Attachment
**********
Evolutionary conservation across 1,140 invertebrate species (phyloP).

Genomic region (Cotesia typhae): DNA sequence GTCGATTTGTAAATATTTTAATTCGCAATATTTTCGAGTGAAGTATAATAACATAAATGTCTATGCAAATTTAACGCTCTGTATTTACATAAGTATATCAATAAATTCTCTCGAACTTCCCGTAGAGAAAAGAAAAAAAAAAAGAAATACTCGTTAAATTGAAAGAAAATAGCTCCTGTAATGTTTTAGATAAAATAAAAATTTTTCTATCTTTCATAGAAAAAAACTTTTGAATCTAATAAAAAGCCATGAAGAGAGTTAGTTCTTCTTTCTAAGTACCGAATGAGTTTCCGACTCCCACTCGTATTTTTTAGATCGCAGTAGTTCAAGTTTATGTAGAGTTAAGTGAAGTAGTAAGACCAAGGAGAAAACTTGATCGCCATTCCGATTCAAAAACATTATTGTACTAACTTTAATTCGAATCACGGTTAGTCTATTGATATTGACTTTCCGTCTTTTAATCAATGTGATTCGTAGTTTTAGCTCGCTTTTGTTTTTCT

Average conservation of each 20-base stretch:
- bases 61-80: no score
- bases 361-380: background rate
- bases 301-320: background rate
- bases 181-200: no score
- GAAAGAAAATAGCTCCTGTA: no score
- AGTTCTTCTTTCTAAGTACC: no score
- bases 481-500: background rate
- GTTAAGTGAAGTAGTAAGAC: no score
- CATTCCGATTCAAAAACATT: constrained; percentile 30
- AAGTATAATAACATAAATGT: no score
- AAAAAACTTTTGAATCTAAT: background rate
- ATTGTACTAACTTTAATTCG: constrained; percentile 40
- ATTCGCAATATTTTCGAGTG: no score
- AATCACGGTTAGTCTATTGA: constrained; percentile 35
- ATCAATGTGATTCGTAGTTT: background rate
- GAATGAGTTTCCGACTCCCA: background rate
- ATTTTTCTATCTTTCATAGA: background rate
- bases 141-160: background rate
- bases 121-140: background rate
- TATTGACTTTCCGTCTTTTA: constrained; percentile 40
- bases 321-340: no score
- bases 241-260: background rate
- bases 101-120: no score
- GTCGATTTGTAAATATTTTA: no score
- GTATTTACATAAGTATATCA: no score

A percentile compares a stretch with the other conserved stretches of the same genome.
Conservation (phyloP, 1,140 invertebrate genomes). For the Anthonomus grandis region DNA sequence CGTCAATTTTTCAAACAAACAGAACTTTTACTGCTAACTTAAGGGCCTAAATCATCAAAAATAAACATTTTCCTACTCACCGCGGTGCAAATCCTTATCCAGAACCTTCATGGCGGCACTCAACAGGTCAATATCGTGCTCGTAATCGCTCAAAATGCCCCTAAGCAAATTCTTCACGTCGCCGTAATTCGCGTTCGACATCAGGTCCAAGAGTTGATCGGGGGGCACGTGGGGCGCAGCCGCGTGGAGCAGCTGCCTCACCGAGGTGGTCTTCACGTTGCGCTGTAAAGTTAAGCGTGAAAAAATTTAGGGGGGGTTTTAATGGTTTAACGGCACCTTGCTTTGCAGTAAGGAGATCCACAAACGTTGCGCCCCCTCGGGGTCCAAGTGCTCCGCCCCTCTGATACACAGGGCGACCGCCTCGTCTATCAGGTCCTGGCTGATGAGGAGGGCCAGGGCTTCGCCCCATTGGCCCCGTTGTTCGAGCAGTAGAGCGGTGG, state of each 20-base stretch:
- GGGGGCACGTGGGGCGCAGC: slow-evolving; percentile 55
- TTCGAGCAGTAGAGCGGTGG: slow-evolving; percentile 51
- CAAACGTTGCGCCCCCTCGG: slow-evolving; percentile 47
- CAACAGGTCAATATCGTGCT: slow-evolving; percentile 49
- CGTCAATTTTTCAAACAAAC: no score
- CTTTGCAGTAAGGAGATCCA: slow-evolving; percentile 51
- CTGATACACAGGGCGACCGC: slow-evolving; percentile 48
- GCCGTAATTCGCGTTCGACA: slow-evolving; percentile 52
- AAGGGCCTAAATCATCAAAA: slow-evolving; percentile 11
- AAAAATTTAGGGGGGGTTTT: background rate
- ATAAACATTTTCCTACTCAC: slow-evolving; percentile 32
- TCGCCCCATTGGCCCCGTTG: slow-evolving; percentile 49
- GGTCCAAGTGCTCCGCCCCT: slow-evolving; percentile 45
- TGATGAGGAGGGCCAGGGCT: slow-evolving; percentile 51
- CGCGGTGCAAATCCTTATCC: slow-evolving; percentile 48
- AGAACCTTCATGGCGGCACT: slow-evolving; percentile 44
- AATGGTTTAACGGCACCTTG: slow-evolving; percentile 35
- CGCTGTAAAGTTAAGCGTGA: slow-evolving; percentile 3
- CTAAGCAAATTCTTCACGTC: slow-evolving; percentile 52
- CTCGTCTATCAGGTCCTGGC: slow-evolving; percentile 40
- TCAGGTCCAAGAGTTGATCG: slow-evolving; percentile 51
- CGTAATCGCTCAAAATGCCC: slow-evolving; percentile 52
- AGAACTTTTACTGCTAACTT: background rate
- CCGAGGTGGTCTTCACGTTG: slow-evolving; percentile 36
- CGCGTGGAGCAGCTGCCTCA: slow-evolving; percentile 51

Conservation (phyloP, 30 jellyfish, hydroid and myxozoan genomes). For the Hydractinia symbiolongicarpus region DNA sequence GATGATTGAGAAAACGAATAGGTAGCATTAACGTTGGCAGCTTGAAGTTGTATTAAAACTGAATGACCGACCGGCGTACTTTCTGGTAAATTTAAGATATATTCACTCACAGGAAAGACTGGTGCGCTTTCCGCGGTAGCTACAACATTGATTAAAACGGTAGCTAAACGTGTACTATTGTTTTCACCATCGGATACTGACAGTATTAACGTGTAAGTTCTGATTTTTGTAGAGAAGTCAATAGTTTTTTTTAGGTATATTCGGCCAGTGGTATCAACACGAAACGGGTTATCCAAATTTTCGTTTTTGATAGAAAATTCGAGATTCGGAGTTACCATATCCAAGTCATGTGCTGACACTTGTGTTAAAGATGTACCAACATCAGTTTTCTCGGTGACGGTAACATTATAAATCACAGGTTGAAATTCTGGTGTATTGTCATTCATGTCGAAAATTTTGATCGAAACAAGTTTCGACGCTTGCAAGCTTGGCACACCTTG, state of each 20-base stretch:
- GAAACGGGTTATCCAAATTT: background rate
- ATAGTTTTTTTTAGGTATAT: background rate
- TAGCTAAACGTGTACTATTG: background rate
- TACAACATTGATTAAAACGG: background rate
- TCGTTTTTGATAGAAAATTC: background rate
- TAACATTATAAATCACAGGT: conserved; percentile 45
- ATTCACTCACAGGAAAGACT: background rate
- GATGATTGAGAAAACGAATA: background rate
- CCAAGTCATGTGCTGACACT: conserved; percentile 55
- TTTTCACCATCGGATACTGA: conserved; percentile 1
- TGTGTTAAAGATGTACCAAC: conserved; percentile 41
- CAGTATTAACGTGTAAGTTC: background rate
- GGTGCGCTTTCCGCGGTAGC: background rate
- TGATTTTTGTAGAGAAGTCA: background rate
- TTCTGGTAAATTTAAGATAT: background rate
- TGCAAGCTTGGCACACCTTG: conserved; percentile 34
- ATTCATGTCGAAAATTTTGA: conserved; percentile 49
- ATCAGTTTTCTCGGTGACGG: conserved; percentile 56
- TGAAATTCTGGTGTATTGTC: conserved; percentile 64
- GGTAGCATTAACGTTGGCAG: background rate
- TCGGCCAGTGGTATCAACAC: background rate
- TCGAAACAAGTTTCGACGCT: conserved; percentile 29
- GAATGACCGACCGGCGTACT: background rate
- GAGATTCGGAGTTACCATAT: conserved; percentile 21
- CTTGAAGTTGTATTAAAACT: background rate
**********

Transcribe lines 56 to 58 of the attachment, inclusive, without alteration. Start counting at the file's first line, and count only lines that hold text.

Conservation (phyloP, 30 jellyfish, hydroid and myxozoan genomes). For the Hydractinia symbiolongicarpus region DNA sequence GATGATTGAGAAAACGAATAGGTAGCATTAACGTTGGCAGCTTGAAGTTGTATTAAAACTGAATGACCGACCGGCGTACTTTCTGGTAAATTTAAGATATATTCACTCACAGGAAAGACTGGTGCGCTTTCCGCGGTAGCTACAACATTGATTAAAACGGTAGCTAAACGTGTACTATTGTTTTCACCATCGGATACTGACAGTATTAACGTGTAAGTTCTGATTTTTGTAGAGAAGTCAATAGTTTTTTTTAGGTATATTCGGCCAGTGGTATCAACACGAAACGGGTTATCCAAATTTTCGTTTTTGATAGAAAATTCGAGATTCGGAGTTACCATATCCAAGTCATGTGCTGACACTTGTGTTAAAGATGTACCAACATCAGTTTTCTCGGTGACGGTAACATTATAAATCACAGGTTGAAATTCTGGTGTATTGTCATTCATGTCGAAAATTTTGATCGAAACAAGTTTCGACGCTTGCAAGCTTGGCACACCTTG, state of each 20-base stretch:
- GAAACGGGTTATCCAAATTT: background rate
- ATAGTTTTTTTTAGGTATAT: background rate